Franz Xaver Süssmayr

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Manuscript of Perché mai ben mio (SmWV 327). (BL Add MS 32181 f. 15r)

Franz Xaver Süssmayr (German: Franz Xaver Süßmayr or Suessmayr in English; 1766 – September 17, 1803) was an Austrian composer and conductor. Popular in his day, he is now known for his completion of Wolfgang Amadeus Mozart’s Requiem in D Minor. In addition, there have been performances of Süssmayr’s operas at Kremsmünster, and a new version of his cantata "Der Retter in Gefahr" was performed. There are also CD recordings of his unfinished clarinet concerto (completed by Michael Freyhan), one of his German requiems, and his Missa Solemnis in D.[1]

Early life[edit]

He was born in Schwanenstadt, Upper Austria, the son of a sacristan and teacher (who spelled the name Seissmayr, reflecting the Austrian pronunciation). His mother died when he was 6, and he left home at 13. He was a student and cantor in a Benedictine monastery (from 1779 to 1787) in Kremsmünster. When his voice changed, he became a member of the orchestra as a violinist.

The abbey performed operas and Singspiele, so he had the opportunity to study the operas of Christoph Willibald Gluck and Antonio Salieri. He composed a number of stage works and a good deal of church music for the abbey.

Association with Mozart[edit]

He became (after 1787) a student of Salieri in Vienna. In 1791 he assisted Wolfgang Amadeus Mozart as a copyist with La clemenza di Tito and Die Zauberflöte and is presumed to have written the secco recitatives in the first. Their relationship was close and playful, to judge by surviving letters to Constanze, whom Süssmayr accompanied to Baden.

For many years he was also thought to have been a student of Mozart, but there is reason to think that the notion of such a relationship was concocted by Mozart's wife Constanze in order to legitimise his completion of Mozart's Requiem (SmWV 105).[citation needed] During Mozart's last days, it is possible that they discussed his Requiem, and Süssmayr took on the task of completing the piece upon his death and did so, turning it over to Constanze within 100 days of Mozart's death. Süssmayr's version of the score is still the most often played, although several alternative versions have been written.

Süssmayr also composed a rondo for Horn (SmWV 502, K. 514) based on a draft composed in 1791 by Mozart. A comparison between Mozart's draft and Süssmayr's version reveals that Süssmayr used very little of Mozart's material. Süssmayr's rondo also makes use of a plainchant melody, and one explanation of this is that the melody was copied out by Mozart while he was composing the Requiem, which Süssmayr later mistook as material for the rondo. It was included in a piece assembled as Mozart's Horn Concerto No. 1, K. (412+514)/386b.

Later career[edit]

In 1792 he also became the vice-director and composer at the Kärntnertortheater. On commission for Emanuel Schikaneder, he composed an unsuccessful opera, Moses oder der Auszug aus Ägypten, which premiered May 4, 1792. He was more successful with Der Spiegel von Arkadien, which played across Europe in 1794, also in a Schikaneder production. This success led to his appointment as Kapellmeister at the National Theater in charge of German opera production.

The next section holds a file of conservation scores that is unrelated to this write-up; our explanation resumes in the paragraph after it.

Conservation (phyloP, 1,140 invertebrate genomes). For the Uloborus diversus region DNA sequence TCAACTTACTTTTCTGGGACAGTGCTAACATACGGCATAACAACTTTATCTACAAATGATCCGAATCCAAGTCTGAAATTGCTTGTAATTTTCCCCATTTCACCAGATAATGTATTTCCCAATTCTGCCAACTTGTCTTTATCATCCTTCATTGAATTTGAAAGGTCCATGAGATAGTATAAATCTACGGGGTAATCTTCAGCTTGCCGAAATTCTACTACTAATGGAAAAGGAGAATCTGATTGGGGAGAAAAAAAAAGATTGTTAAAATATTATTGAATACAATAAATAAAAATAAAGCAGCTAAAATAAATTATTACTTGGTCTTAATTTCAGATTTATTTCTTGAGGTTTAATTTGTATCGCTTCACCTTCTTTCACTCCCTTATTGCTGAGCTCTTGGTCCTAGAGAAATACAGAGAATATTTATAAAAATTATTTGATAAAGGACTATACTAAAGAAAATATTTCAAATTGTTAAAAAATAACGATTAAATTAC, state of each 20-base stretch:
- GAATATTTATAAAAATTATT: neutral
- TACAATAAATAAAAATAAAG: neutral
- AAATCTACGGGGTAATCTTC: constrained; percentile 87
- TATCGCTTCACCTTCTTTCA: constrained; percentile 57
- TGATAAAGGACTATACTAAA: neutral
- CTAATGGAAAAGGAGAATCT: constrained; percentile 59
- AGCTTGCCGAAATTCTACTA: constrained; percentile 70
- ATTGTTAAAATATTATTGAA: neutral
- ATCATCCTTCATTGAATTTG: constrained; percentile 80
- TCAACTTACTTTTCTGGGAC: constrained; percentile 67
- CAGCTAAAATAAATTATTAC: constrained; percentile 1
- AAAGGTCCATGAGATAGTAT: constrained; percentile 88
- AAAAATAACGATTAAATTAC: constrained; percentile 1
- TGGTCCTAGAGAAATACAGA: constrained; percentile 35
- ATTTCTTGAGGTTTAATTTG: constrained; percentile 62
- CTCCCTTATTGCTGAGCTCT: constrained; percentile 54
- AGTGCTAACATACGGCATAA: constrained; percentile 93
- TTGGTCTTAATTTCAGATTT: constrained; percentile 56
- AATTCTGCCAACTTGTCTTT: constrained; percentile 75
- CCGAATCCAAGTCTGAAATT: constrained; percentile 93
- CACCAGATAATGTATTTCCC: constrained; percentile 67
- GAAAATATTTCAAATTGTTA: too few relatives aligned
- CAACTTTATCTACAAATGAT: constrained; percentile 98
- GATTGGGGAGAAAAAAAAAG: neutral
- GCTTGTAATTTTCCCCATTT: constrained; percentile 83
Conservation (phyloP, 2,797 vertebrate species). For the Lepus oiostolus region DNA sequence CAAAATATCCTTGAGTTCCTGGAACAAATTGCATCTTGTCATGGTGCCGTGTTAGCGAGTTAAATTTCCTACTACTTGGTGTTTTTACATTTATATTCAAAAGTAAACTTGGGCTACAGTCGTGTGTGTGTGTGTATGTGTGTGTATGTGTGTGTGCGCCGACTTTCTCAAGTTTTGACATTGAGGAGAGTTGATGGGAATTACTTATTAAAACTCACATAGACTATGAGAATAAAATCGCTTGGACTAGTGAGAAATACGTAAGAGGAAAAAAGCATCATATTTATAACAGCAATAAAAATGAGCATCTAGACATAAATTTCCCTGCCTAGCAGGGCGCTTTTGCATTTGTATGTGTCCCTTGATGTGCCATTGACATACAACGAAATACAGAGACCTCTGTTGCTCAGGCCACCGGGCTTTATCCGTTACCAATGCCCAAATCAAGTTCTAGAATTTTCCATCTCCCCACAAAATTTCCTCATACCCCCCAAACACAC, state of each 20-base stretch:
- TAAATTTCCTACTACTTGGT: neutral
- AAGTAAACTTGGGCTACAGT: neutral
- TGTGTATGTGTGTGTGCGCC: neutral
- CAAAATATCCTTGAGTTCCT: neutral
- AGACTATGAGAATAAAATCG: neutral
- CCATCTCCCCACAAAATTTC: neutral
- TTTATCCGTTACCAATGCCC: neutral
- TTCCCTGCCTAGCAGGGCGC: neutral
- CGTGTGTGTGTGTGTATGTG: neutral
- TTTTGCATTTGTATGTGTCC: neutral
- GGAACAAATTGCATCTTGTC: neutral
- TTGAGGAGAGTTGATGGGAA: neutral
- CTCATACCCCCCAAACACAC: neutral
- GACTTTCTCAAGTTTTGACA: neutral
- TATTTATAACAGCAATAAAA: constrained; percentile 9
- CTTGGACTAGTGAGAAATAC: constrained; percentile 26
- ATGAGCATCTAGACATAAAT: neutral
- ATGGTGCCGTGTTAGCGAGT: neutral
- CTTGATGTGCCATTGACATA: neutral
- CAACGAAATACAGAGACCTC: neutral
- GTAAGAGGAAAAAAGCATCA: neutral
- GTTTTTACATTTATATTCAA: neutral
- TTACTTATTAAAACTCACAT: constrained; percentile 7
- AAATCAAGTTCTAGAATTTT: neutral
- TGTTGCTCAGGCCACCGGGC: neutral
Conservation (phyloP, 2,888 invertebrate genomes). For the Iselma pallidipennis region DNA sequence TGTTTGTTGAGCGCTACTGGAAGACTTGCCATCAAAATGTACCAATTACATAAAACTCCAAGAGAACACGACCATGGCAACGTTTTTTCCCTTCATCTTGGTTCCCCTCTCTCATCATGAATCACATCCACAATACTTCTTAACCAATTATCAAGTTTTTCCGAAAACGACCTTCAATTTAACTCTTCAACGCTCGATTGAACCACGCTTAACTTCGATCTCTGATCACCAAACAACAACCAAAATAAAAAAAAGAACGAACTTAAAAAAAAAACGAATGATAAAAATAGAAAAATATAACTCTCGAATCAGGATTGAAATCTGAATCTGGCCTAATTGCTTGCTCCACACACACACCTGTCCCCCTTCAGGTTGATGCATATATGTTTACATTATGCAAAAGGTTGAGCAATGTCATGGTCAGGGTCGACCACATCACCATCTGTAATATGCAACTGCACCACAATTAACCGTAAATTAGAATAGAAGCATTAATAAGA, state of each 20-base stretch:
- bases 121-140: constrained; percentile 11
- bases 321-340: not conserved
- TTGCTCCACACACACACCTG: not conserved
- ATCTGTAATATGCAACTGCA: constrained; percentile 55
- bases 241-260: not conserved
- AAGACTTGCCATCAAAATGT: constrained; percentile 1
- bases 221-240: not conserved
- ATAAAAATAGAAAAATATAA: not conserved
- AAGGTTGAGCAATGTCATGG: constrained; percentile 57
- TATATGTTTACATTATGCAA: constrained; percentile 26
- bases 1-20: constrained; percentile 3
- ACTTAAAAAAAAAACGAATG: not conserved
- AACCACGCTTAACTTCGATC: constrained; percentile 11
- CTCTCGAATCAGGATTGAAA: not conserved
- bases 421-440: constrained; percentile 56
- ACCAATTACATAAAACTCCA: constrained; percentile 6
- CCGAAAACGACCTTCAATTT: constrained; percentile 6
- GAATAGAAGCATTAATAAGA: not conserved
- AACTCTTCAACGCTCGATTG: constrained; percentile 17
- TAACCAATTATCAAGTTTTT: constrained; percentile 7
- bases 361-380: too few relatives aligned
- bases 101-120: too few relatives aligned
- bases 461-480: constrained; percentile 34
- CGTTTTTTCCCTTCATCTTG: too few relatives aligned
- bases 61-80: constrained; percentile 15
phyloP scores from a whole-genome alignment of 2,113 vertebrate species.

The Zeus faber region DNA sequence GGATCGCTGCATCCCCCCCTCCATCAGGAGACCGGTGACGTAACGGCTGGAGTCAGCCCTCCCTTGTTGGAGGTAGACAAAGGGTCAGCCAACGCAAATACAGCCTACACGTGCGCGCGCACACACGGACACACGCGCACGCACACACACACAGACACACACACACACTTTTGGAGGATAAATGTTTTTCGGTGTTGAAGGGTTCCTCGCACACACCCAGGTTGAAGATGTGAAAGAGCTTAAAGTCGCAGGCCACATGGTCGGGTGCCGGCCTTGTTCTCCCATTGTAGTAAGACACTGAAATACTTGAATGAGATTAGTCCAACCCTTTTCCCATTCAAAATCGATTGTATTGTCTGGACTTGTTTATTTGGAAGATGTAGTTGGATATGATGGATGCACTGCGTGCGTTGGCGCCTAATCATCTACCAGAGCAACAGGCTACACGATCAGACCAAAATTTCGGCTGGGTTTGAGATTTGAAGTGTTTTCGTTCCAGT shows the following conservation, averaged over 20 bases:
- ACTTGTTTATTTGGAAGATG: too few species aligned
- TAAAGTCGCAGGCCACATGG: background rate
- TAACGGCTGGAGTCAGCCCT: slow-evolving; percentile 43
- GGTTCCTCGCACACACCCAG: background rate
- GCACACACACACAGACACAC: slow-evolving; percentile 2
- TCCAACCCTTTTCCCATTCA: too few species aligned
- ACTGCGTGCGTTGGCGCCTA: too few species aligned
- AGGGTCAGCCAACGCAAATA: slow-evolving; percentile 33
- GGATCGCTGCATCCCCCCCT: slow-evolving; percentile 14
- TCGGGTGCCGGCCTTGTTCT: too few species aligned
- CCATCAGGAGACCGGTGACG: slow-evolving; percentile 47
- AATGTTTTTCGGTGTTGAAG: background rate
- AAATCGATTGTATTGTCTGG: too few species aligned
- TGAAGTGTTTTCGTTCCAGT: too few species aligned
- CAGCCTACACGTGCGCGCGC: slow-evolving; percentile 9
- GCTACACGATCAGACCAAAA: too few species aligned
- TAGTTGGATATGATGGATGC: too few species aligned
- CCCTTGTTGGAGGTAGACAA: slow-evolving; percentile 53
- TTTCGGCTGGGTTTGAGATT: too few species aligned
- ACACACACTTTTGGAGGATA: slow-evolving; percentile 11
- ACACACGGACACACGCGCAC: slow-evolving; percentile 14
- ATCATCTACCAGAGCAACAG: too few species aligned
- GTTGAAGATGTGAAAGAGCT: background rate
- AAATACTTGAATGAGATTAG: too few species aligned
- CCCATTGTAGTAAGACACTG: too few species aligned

From this time until 1800, he was very successful and popular on the Viennese music scene. However, after that time, his declining health due to tuberculosis led to decline in his career. He had to beg the theater director to stage his last work, List und Zufall.

His marriage plans came to nothing because of his premature death, which occurred in Vienna in 1803. Like Mozart he was buried in an unmarked grave in the St. Marx cemetery.


His works include the following:

  • Two masses (SmWV 101–102)
  • Two requiems (SmWV 103–104)
  • Seven offertories (SmWV 112–115, 117–119, 123, 125, 144–145, 156)
  • A gradual (SmWV 143)
  • Psalms
  • A magnificat
  • Hymns
  • Nicht mehr als sechs Schüsseln (SmWV 205)
  • Moses oder der Auszug aus Ägypten (SmWV 209)
  • Der Spiegel von Arkadien (SmWV 213)
  • List und Zufall (SmWV 224)

Of special note may be the clarinet concerto (SmWV 501) he most probably wrote for Mozart's clarinetist Anton Stadler, because it was scored for the basset clarinet. Recordings of the work by Dieter Klöcker (on Novalis)[2] on "normal clarinet" and by Thea King (on Hyperion)[3] in a reconstructed version for basset clarinet by Michael Freyhan are available.



  1. ^ [1]
  2. ^ Franz Xaver Süßmayr, Concerto Movement in D-major, Dieter Klöcker, English Chamber Orchestra on Novalis 150 061 2
  3. ^ Franz Xaver Süßmayr, Concerto Movement in D-major, Thea King, English Chamber Orchestra on Hyperion CDA66504



  • Hausner, H.H. (1964). Franz Xaver Süßmayr. Vienna. 
  • Wlcek, W. (1978) [1953]. Franz Xaver Süßmayr als Kirchenkomponist (Dissertation ed.). Vienna. 
  • Wolff, C. (1991). Mozarts Requiem. 
  • Duda, E. (2000). Das musikalische Werk F. X. Süßmayrs. 


  • Freyhan, Michael: "Towards the Original Text of Mozart's Die Zauberflote" in The Journal of the American Musicological Society Summer 1986 #2, pp. 355–380
  • Freyhan, Michael: "Rediscovery of the 18th Century Scores and Parts of 'Die Zauberflote' showing the Text Used at the Hamburg Premiere in 1793" in Mozart Jahrbuch 1997, pp. 109–149
  • Lorenz, Michael: "Süßmayr und die Lichterputzer. Von gefundenen und erfundenen Quellen", in Mozart Jahrbuch 2006


External links[edit]